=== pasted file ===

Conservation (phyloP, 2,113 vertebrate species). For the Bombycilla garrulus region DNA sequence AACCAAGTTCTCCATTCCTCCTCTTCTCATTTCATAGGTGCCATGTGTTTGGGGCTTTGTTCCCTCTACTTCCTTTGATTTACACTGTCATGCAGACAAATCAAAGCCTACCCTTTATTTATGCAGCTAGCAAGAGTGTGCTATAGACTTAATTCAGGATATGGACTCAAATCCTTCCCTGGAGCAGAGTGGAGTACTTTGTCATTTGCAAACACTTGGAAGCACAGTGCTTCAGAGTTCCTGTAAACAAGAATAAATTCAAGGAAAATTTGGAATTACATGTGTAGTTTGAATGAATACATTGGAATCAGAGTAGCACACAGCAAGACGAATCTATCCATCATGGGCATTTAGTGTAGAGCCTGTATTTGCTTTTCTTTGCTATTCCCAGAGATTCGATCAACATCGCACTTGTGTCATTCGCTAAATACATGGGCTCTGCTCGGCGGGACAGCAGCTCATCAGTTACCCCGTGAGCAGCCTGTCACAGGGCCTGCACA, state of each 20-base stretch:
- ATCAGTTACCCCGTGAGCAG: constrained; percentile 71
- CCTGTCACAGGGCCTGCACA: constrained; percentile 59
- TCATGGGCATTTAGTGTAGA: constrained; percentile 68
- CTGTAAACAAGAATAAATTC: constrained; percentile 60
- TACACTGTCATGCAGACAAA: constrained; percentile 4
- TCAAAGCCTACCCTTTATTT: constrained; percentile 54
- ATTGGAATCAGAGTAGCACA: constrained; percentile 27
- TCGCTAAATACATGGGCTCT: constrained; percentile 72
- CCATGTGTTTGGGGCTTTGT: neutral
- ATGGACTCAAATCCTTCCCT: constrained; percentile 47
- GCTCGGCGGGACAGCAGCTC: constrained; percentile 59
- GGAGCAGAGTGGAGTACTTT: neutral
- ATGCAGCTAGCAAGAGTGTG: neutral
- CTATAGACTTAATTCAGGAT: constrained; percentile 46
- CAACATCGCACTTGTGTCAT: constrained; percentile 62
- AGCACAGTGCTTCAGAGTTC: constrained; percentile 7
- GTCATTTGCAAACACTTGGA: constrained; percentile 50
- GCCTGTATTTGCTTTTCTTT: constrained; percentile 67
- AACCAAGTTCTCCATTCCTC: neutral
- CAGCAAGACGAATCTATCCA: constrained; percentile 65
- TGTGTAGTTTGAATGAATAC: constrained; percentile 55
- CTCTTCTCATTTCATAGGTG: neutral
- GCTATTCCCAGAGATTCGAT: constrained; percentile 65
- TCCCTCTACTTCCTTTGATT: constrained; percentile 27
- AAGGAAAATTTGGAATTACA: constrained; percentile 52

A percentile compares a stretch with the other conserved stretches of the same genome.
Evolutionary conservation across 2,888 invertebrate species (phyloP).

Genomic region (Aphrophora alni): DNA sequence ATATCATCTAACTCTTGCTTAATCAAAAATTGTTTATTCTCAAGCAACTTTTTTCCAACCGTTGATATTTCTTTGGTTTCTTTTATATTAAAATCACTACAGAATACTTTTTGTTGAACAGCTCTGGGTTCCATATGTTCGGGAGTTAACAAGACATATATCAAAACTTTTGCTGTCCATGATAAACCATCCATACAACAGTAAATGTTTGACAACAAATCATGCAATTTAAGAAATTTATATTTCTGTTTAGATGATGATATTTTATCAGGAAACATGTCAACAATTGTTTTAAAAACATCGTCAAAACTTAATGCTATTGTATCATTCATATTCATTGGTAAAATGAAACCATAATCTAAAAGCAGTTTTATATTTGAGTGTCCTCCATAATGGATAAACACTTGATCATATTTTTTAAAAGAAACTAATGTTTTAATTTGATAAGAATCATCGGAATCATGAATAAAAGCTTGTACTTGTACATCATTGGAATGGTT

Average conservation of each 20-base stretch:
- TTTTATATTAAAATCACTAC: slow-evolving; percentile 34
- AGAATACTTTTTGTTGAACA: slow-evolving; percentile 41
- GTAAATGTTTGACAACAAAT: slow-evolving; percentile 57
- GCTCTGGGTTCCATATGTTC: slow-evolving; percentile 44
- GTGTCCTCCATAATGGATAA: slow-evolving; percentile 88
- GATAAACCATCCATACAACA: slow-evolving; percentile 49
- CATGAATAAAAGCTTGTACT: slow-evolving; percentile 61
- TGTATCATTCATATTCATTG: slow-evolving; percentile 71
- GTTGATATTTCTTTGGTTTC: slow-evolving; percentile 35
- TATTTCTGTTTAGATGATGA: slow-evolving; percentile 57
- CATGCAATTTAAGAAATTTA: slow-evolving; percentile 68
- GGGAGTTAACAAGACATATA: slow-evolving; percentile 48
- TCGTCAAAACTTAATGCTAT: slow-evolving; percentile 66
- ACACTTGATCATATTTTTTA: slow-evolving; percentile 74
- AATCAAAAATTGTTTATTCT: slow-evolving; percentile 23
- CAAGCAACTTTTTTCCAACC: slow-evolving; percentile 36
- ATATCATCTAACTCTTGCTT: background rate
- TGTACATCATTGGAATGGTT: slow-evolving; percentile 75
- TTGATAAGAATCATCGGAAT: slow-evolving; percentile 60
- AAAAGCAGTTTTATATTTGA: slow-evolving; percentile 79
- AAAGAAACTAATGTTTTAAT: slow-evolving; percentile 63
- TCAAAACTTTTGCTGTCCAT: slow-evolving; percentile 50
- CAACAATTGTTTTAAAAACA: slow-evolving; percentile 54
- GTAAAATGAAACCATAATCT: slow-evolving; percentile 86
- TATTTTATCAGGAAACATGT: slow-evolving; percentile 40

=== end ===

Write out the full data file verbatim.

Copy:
Conservation (phyloP, 2,113 vertebrate species). For the Bombycilla garrulus region DNA sequence AACCAAGTTCTCCATTCCTCCTCTTCTCATTTCATAGGTGCCATGTGTTTGGGGCTTTGTTCCCTCTACTTCCTTTGATTTACACTGTCATGCAGACAAATCAAAGCCTACCCTTTATTTATGCAGCTAGCAAGAGTGTGCTATAGACTTAATTCAGGATATGGACTCAAATCCTTCCCTGGAGCAGAGTGGAGTACTTTGTCATTTGCAAACACTTGGAAGCACAGTGCTTCAGAGTTCCTGTAAACAAGAATAAATTCAAGGAAAATTTGGAATTACATGTGTAGTTTGAATGAATACATTGGAATCAGAGTAGCACACAGCAAGACGAATCTATCCATCATGGGCATTTAGTGTAGAGCCTGTATTTGCTTTTCTTTGCTATTCCCAGAGATTCGATCAACATCGCACTTGTGTCATTCGCTAAATACATGGGCTCTGCTCGGCGGGACAGCAGCTCATCAGTTACCCCGTGAGCAGCCTGTCACAGGGCCTGCACA, state of each 20-base stretch:
- ATCAGTTACCCCGTGAGCAG: constrained; percentile 71
- CCTGTCACAGGGCCTGCACA: constrained; percentile 59
- TCATGGGCATTTAGTGTAGA: constrained; percentile 68
- CTGTAAACAAGAATAAATTC: constrained; percentile 60
- TACACTGTCATGCAGACAAA: constrained; percentile 4
- TCAAAGCCTACCCTTTATTT: constrained; percentile 54
- ATTGGAATCAGAGTAGCACA: constrained; percentile 27
- TCGCTAAATACATGGGCTCT: constrained; percentile 72
- CCATGTGTTTGGGGCTTTGT: neutral
- ATGGACTCAAATCCTTCCCT: constrained; percentile 47
- GCTCGGCGGGACAGCAGCTC: constrained; percentile 59
- GGAGCAGAGTGGAGTACTTT: neutral
- ATGCAGCTAGCAAGAGTGTG: neutral
- CTATAGACTTAATTCAGGAT: constrained; percentile 46
- CAACATCGCACTTGTGTCAT: constrained; percentile 62
- AGCACAGTGCTTCAGAGTTC: constrained; percentile 7
- GTCATTTGCAAACACTTGGA: constrained; percentile 50
- GCCTGTATTTGCTTTTCTTT: constrained; percentile 67
- AACCAAGTTCTCCATTCCTC: neutral
- CAGCAAGACGAATCTATCCA: constrained; percentile 65
- TGTGTAGTTTGAATGAATAC: constrained; percentile 55
- CTCTTCTCATTTCATAGGTG: neutral
- GCTATTCCCAGAGATTCGAT: constrained; percentile 65
- TCCCTCTACTTCCTTTGATT: constrained; percentile 27
- AAGGAAAATTTGGAATTACA: constrained; percentile 52

A percentile compares a stretch with the other conserved stretches of the same genome.
Evolutionary conservation across 2,888 invertebrate species (phyloP).

Genomic region (Aphrophora alni): DNA sequence ATATCATCTAACTCTTGCTTAATCAAAAATTGTTTATTCTCAAGCAACTTTTTTCCAACCGTTGATATTTCTTTGGTTTCTTTTATATTAAAATCACTACAGAATACTTTTTGTTGAACAGCTCTGGGTTCCATATGTTCGGGAGTTAACAAGACATATATCAAAACTTTTGCTGTCCATGATAAACCATCCATACAACAGTAAATGTTTGACAACAAATCATGCAATTTAAGAAATTTATATTTCTGTTTAGATGATGATATTTTATCAGGAAACATGTCAACAATTGTTTTAAAAACATCGTCAAAACTTAATGCTATTGTATCATTCATATTCATTGGTAAAATGAAACCATAATCTAAAAGCAGTTTTATATTTGAGTGTCCTCCATAATGGATAAACACTTGATCATATTTTTTAAAAGAAACTAATGTTTTAATTTGATAAGAATCATCGGAATCATGAATAAAAGCTTGTACTTGTACATCATTGGAATGGTT

Average conservation of each 20-base stretch:
- TTTTATATTAAAATCACTAC: slow-evolving; percentile 34
- AGAATACTTTTTGTTGAACA: slow-evolving; percentile 41
- GTAAATGTTTGACAACAAAT: slow-evolving; percentile 57
- GCTCTGGGTTCCATATGTTC: slow-evolving; percentile 44
- GTGTCCTCCATAATGGATAA: slow-evolving; percentile 88
- GATAAACCATCCATACAACA: slow-evolving; percentile 49
- CATGAATAAAAGCTTGTACT: slow-evolving; percentile 61
- TGTATCATTCATATTCATTG: slow-evolving; percentile 71
- GTTGATATTTCTTTGGTTTC: slow-evolving; percentile 35
- TATTTCTGTTTAGATGATGA: slow-evolving; percentile 57
- CATGCAATTTAAGAAATTTA: slow-evolving; percentile 68
- GGGAGTTAACAAGACATATA: slow-evolving; percentile 48
- TCGTCAAAACTTAATGCTAT: slow-evolving; percentile 66
- ACACTTGATCATATTTTTTA: slow-evolving; percentile 74
- AATCAAAAATTGTTTATTCT: slow-evolving; percentile 23
- CAAGCAACTTTTTTCCAACC: slow-evolving; percentile 36
- ATATCATCTAACTCTTGCTT: background rate
- TGTACATCATTGGAATGGTT: slow-evolving; percentile 75
- TTGATAAGAATCATCGGAAT: slow-evolving; percentile 60
- AAAAGCAGTTTTATATTTGA: slow-evolving; percentile 79
- AAAGAAACTAATGTTTTAAT: slow-evolving; percentile 63
- TCAAAACTTTTGCTGTCCAT: slow-evolving; percentile 50
- CAACAATTGTTTTAAAAACA: slow-evolving; percentile 54
- GTAAAATGAAACCATAATCT: slow-evolving; percentile 86
- TATTTTATCAGGAAACATGT: slow-evolving; percentile 40